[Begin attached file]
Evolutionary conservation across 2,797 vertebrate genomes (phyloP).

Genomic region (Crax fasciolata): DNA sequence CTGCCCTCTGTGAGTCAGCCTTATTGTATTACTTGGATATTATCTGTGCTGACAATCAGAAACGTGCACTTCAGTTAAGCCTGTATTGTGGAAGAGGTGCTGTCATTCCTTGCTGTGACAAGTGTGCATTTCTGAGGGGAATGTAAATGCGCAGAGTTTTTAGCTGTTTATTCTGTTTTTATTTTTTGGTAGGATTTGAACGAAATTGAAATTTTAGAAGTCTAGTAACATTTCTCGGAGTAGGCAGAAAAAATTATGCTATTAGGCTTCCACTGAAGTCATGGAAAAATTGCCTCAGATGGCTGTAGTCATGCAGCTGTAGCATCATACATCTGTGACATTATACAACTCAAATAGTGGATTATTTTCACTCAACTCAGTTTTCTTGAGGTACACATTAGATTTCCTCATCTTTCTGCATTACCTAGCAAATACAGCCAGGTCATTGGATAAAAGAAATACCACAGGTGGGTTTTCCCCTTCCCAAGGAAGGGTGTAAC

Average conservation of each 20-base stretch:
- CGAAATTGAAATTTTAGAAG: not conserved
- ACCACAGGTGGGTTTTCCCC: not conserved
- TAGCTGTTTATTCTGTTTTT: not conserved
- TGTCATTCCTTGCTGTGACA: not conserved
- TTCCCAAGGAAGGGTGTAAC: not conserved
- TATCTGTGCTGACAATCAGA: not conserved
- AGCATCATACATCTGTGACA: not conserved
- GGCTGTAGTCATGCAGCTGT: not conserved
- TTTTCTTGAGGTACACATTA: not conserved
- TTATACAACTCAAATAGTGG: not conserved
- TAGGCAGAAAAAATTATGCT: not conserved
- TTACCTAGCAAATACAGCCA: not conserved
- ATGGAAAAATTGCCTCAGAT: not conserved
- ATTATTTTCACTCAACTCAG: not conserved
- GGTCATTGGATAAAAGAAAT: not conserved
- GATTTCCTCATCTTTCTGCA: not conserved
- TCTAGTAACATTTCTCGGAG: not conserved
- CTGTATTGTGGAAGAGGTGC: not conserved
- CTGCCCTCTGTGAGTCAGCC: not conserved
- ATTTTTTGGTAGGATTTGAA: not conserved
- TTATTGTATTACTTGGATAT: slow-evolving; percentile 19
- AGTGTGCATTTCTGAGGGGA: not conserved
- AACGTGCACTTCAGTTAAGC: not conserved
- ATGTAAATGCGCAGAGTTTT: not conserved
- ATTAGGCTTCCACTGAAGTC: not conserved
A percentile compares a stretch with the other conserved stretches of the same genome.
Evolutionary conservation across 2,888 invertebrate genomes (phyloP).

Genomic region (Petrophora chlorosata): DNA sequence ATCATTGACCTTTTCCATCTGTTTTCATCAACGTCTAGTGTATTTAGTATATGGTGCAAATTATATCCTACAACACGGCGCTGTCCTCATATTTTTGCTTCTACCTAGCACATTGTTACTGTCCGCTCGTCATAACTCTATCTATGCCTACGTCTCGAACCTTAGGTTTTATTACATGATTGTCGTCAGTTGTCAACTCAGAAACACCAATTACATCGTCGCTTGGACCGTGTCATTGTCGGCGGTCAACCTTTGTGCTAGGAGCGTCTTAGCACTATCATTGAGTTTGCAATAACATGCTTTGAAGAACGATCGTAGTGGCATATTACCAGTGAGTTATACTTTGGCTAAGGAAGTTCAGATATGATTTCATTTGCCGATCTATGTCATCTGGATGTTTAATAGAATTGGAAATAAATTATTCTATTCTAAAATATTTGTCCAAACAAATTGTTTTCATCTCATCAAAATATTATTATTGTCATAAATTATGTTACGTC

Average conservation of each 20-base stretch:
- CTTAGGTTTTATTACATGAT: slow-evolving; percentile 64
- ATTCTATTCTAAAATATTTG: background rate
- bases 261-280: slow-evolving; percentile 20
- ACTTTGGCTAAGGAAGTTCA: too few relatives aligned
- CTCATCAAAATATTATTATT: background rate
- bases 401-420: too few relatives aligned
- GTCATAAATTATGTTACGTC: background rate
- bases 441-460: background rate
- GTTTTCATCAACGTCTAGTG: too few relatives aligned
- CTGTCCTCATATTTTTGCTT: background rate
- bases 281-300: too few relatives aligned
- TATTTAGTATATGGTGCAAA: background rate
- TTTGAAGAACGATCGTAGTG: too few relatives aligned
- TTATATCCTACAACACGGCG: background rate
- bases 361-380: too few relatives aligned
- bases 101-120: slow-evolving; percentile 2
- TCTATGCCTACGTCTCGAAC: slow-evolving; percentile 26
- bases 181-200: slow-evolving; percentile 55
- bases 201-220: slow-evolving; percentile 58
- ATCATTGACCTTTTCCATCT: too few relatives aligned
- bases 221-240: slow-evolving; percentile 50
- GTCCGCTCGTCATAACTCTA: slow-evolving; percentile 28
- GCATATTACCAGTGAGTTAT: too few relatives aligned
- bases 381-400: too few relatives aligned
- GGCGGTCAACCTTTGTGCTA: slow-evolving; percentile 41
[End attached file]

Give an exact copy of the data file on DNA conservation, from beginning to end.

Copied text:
Evolutionary conservation across 2,797 vertebrate genomes (phyloP).

Genomic region (Crax fasciolata): DNA sequence CTGCCCTCTGTGAGTCAGCCTTATTGTATTACTTGGATATTATCTGTGCTGACAATCAGAAACGTGCACTTCAGTTAAGCCTGTATTGTGGAAGAGGTGCTGTCATTCCTTGCTGTGACAAGTGTGCATTTCTGAGGGGAATGTAAATGCGCAGAGTTTTTAGCTGTTTATTCTGTTTTTATTTTTTGGTAGGATTTGAACGAAATTGAAATTTTAGAAGTCTAGTAACATTTCTCGGAGTAGGCAGAAAAAATTATGCTATTAGGCTTCCACTGAAGTCATGGAAAAATTGCCTCAGATGGCTGTAGTCATGCAGCTGTAGCATCATACATCTGTGACATTATACAACTCAAATAGTGGATTATTTTCACTCAACTCAGTTTTCTTGAGGTACACATTAGATTTCCTCATCTTTCTGCATTACCTAGCAAATACAGCCAGGTCATTGGATAAAAGAAATACCACAGGTGGGTTTTCCCCTTCCCAAGGAAGGGTGTAAC

Average conservation of each 20-base stretch:
- CGAAATTGAAATTTTAGAAG: not conserved
- ACCACAGGTGGGTTTTCCCC: not conserved
- TAGCTGTTTATTCTGTTTTT: not conserved
- TGTCATTCCTTGCTGTGACA: not conserved
- TTCCCAAGGAAGGGTGTAAC: not conserved
- TATCTGTGCTGACAATCAGA: not conserved
- AGCATCATACATCTGTGACA: not conserved
- GGCTGTAGTCATGCAGCTGT: not conserved
- TTTTCTTGAGGTACACATTA: not conserved
- TTATACAACTCAAATAGTGG: not conserved
- TAGGCAGAAAAAATTATGCT: not conserved
- TTACCTAGCAAATACAGCCA: not conserved
- ATGGAAAAATTGCCTCAGAT: not conserved
- ATTATTTTCACTCAACTCAG: not conserved
- GGTCATTGGATAAAAGAAAT: not conserved
- GATTTCCTCATCTTTCTGCA: not conserved
- TCTAGTAACATTTCTCGGAG: not conserved
- CTGTATTGTGGAAGAGGTGC: not conserved
- CTGCCCTCTGTGAGTCAGCC: not conserved
- ATTTTTTGGTAGGATTTGAA: not conserved
- TTATTGTATTACTTGGATAT: slow-evolving; percentile 19
- AGTGTGCATTTCTGAGGGGA: not conserved
- AACGTGCACTTCAGTTAAGC: not conserved
- ATGTAAATGCGCAGAGTTTT: not conserved
- ATTAGGCTTCCACTGAAGTC: not conserved
A percentile compares a stretch with the other conserved stretches of the same genome.
Evolutionary conservation across 2,888 invertebrate genomes (phyloP).

Genomic region (Petrophora chlorosata): DNA sequence ATCATTGACCTTTTCCATCTGTTTTCATCAACGTCTAGTGTATTTAGTATATGGTGCAAATTATATCCTACAACACGGCGCTGTCCTCATATTTTTGCTTCTACCTAGCACATTGTTACTGTCCGCTCGTCATAACTCTATCTATGCCTACGTCTCGAACCTTAGGTTTTATTACATGATTGTCGTCAGTTGTCAACTCAGAAACACCAATTACATCGTCGCTTGGACCGTGTCATTGTCGGCGGTCAACCTTTGTGCTAGGAGCGTCTTAGCACTATCATTGAGTTTGCAATAACATGCTTTGAAGAACGATCGTAGTGGCATATTACCAGTGAGTTATACTTTGGCTAAGGAAGTTCAGATATGATTTCATTTGCCGATCTATGTCATCTGGATGTTTAATAGAATTGGAAATAAATTATTCTATTCTAAAATATTTGTCCAAACAAATTGTTTTCATCTCATCAAAATATTATTATTGTCATAAATTATGTTACGTC

Average conservation of each 20-base stretch:
- CTTAGGTTTTATTACATGAT: slow-evolving; percentile 64
- ATTCTATTCTAAAATATTTG: background rate
- bases 261-280: slow-evolving; percentile 20
- ACTTTGGCTAAGGAAGTTCA: too few relatives aligned
- CTCATCAAAATATTATTATT: background rate
- bases 401-420: too few relatives aligned
- GTCATAAATTATGTTACGTC: background rate
- bases 441-460: background rate
- GTTTTCATCAACGTCTAGTG: too few relatives aligned
- CTGTCCTCATATTTTTGCTT: background rate
- bases 281-300: too few relatives aligned
- TATTTAGTATATGGTGCAAA: background rate
- TTTGAAGAACGATCGTAGTG: too few relatives aligned
- TTATATCCTACAACACGGCG: background rate
- bases 361-380: too few relatives aligned
- bases 101-120: slow-evolving; percentile 2
- TCTATGCCTACGTCTCGAAC: slow-evolving; percentile 26
- bases 181-200: slow-evolving; percentile 55
- bases 201-220: slow-evolving; percentile 58
- ATCATTGACCTTTTCCATCT: too few relatives aligned
- bases 221-240: slow-evolving; percentile 50
- GTCCGCTCGTCATAACTCTA: slow-evolving; percentile 28
- GCATATTACCAGTGAGTTAT: too few relatives aligned
- bases 381-400: too few relatives aligned
- GGCGGTCAACCTTTGTGCTA: slow-evolving; percentile 41